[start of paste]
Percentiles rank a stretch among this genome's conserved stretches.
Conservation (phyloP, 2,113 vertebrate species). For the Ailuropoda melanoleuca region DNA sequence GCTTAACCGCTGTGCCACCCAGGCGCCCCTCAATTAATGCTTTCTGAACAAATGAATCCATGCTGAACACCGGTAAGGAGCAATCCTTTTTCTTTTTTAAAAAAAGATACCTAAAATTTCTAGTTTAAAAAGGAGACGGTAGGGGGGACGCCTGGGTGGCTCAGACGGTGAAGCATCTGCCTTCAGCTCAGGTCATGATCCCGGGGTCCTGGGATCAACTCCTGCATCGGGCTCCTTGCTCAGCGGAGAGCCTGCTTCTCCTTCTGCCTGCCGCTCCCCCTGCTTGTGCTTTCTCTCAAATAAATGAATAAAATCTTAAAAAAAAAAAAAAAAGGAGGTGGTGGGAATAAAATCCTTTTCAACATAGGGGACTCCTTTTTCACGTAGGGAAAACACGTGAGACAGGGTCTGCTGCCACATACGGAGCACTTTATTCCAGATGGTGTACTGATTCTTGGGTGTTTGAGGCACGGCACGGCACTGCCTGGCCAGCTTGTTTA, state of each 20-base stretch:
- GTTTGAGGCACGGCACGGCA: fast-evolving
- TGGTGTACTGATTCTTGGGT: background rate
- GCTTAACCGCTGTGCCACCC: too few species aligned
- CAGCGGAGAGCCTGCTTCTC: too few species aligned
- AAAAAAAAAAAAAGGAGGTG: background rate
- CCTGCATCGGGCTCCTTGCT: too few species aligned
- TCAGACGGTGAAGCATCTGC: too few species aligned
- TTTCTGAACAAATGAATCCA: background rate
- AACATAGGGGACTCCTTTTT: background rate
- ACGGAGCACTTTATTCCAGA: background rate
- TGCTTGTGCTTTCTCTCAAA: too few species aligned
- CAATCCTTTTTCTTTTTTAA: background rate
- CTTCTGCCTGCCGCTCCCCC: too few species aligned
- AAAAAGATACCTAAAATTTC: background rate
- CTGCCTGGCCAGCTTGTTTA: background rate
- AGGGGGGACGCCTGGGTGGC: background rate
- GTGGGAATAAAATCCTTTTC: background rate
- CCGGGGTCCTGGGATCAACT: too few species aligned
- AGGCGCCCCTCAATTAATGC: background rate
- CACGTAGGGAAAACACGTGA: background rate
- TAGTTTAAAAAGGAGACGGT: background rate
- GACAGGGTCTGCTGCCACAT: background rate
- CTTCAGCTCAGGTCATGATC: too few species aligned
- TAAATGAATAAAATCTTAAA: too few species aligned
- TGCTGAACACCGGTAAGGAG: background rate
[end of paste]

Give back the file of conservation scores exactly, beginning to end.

Percentiles rank a stretch among this genome's conserved stretches.
Conservation (phyloP, 2,113 vertebrate species). For the Ailuropoda melanoleuca region DNA sequence GCTTAACCGCTGTGCCACCCAGGCGCCCCTCAATTAATGCTTTCTGAACAAATGAATCCATGCTGAACACCGGTAAGGAGCAATCCTTTTTCTTTTTTAAAAAAAGATACCTAAAATTTCTAGTTTAAAAAGGAGACGGTAGGGGGGACGCCTGGGTGGCTCAGACGGTGAAGCATCTGCCTTCAGCTCAGGTCATGATCCCGGGGTCCTGGGATCAACTCCTGCATCGGGCTCCTTGCTCAGCGGAGAGCCTGCTTCTCCTTCTGCCTGCCGCTCCCCCTGCTTGTGCTTTCTCTCAAATAAATGAATAAAATCTTAAAAAAAAAAAAAAAAGGAGGTGGTGGGAATAAAATCCTTTTCAACATAGGGGACTCCTTTTTCACGTAGGGAAAACACGTGAGACAGGGTCTGCTGCCACATACGGAGCACTTTATTCCAGATGGTGTACTGATTCTTGGGTGTTTGAGGCACGGCACGGCACTGCCTGGCCAGCTTGTTTA, state of each 20-base stretch:
- GTTTGAGGCACGGCACGGCA: fast-evolving
- TGGTGTACTGATTCTTGGGT: background rate
- GCTTAACCGCTGTGCCACCC: too few species aligned
- CAGCGGAGAGCCTGCTTCTC: too few species aligned
- AAAAAAAAAAAAAGGAGGTG: background rate
- CCTGCATCGGGCTCCTTGCT: too few species aligned
- TCAGACGGTGAAGCATCTGC: too few species aligned
- TTTCTGAACAAATGAATCCA: background rate
- AACATAGGGGACTCCTTTTT: background rate
- ACGGAGCACTTTATTCCAGA: background rate
- TGCTTGTGCTTTCTCTCAAA: too few species aligned
- CAATCCTTTTTCTTTTTTAA: background rate
- CTTCTGCCTGCCGCTCCCCC: too few species aligned
- AAAAAGATACCTAAAATTTC: background rate
- CTGCCTGGCCAGCTTGTTTA: background rate
- AGGGGGGACGCCTGGGTGGC: background rate
- GTGGGAATAAAATCCTTTTC: background rate
- CCGGGGTCCTGGGATCAACT: too few species aligned
- AGGCGCCCCTCAATTAATGC: background rate
- CACGTAGGGAAAACACGTGA: background rate
- TAGTTTAAAAAGGAGACGGT: background rate
- GACAGGGTCTGCTGCCACAT: background rate
- CTTCAGCTCAGGTCATGATC: too few species aligned
- TAAATGAATAAAATCTTAAA: too few species aligned
- TGCTGAACACCGGTAAGGAG: background rate